Criterion continues to surprise and delight with their ongoing Eclipse series, which brings back to public view forgotten and often brilliant films from the classical era of cinema.
The latest Eclipse box set, Number 35, is entitled “Maidstone and Other Films by Norman Mailer,” and features the title film, Maidstone, about Mailer’s fictional quest for the Presidency as the pompous Norman T. Kingsley, as well as his first improvised feature, Wild 90, which is of much less interest, and Beyond The Law, centering on one violent, boozy night in a fictional police precinct in Manhattan. All of these films were largely improvised; Wild 90 is completely made up on the spot, dialogue and all, and is fixed in one location, a dingy warehouse; Maidstone is set in a lush country estate, where Mailer gathered his friends and associates for five days of improv filming; and Beyond The Law follows the same format. The results, especially with Maidstone and Beyond the Law, are extraordinary.
As the Criterion notes for the set observe, “Norman Mailer is remembered for many things— his novels, his essays, his articles, his activism, his ego. One largely forgotten chapter of his life, however, is his late-sixties kamikaze-style plunge into making experimental films. These rough-hewn, self-financed, largely improvised metafictions are works of madness and bravado, all starring Mailer himself and with technical assistance from cinema verité trailblazers D. A. Pennebaker and Richard Leacock. The most fully realized of his directorial efforts is the blustering, brawling Maidstone, a shocking sign of the political times, in which Mailer plays a filmmaker and presidential candidate who may be the target of an assassination attempt. Along with Mailer’s other films of the period—Wild 90 and Beyond the Law—it shows an uncompromising artist in thrall to both himself and a new medium.”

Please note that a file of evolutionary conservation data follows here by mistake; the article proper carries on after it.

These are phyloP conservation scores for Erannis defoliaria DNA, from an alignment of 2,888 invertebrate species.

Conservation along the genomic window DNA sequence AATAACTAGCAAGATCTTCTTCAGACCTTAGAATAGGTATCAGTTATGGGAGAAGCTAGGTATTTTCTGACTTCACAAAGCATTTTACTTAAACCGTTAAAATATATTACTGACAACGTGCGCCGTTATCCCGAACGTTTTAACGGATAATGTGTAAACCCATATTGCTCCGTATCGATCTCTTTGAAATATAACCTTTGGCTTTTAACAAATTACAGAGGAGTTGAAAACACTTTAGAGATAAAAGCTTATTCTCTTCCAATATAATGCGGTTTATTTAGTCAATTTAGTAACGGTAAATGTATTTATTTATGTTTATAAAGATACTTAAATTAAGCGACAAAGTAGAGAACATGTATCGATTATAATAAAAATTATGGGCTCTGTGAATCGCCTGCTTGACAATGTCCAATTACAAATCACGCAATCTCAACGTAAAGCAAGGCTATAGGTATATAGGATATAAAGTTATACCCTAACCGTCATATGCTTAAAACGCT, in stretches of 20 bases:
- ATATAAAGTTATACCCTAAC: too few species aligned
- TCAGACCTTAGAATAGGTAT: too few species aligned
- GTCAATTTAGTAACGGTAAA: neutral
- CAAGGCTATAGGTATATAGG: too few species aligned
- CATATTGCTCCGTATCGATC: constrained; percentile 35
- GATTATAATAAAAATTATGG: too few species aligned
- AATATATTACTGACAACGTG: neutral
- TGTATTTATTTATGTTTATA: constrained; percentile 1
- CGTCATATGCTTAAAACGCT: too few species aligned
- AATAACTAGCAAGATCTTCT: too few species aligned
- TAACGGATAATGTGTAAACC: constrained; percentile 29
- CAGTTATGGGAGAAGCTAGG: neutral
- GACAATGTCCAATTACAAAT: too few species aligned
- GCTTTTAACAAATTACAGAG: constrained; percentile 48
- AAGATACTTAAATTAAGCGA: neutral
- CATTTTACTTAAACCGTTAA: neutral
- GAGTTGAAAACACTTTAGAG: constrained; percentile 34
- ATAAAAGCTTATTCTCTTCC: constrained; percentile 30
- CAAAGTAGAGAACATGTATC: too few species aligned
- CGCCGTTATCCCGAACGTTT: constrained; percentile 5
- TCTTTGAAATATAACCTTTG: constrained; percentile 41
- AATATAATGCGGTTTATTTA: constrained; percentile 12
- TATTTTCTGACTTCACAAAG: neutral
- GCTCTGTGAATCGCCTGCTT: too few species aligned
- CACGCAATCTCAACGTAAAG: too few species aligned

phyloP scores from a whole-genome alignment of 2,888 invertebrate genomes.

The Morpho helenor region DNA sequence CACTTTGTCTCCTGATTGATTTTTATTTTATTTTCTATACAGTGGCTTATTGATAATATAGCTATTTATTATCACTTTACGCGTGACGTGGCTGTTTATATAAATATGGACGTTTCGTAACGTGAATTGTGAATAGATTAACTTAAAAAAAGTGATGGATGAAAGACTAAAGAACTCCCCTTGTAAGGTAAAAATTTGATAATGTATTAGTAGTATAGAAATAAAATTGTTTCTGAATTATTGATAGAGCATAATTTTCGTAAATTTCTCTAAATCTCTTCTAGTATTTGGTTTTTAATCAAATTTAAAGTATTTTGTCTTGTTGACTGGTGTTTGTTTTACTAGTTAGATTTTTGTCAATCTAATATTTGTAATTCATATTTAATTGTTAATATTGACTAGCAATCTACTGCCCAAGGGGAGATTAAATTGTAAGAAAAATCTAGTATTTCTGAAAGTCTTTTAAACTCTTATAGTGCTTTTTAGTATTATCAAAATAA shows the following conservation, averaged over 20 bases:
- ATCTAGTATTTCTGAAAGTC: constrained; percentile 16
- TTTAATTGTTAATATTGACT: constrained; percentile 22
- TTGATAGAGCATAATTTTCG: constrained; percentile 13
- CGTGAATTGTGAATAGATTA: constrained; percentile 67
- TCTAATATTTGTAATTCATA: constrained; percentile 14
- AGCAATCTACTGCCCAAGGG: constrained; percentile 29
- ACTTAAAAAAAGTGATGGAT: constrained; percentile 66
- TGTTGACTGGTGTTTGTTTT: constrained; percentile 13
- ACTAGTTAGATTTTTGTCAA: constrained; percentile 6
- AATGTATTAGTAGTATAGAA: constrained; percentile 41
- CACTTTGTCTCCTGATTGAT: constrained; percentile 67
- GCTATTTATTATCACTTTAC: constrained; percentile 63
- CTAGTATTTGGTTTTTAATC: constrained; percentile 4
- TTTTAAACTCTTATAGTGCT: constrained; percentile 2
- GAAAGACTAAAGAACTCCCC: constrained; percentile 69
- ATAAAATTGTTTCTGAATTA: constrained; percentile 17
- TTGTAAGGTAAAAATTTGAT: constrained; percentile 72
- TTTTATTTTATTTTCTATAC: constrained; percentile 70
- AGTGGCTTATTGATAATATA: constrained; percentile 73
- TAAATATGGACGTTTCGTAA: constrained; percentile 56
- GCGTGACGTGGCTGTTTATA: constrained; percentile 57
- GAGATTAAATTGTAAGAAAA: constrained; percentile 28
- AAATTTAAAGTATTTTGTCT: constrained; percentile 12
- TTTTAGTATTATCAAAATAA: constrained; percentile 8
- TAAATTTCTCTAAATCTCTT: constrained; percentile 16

The actor Rip Torn was one of the principals in Maidstone, and in the film’s most notorious scene, convinced that the movie needed some more action, attacked Mailer with a hammer and bit off part of his ear in a very real, completely unstaged fight sequence. The film as a whole is a compelling exercise in self-psychoanalysis, but for me, Beyond The Law, shot in gritty black and white, with a cast that includes Rip Torn, George Plimpton, Mailer and a rogue’s gallery of hanger ons, is the gem of this group.
There will never be filmmaking like this again. Completely self-financed and shot in 16mm, these are films that Mailer made, at a great financial loss, simply because he felt had to express himself as a non-commercial, experimental filmmaker. Later in his career, Mailer directed a straight dramatic feature, Tough Guys Don’t Dance, based on one of his novels, but it’s a dull, commercial film, indifferently executed by a professional crew. Here, in these early, exhilarating, gloriously undisciplined and freewheeling films, he captures not only his own vision of the world he lived in, but also the essence of New York in the 1960s.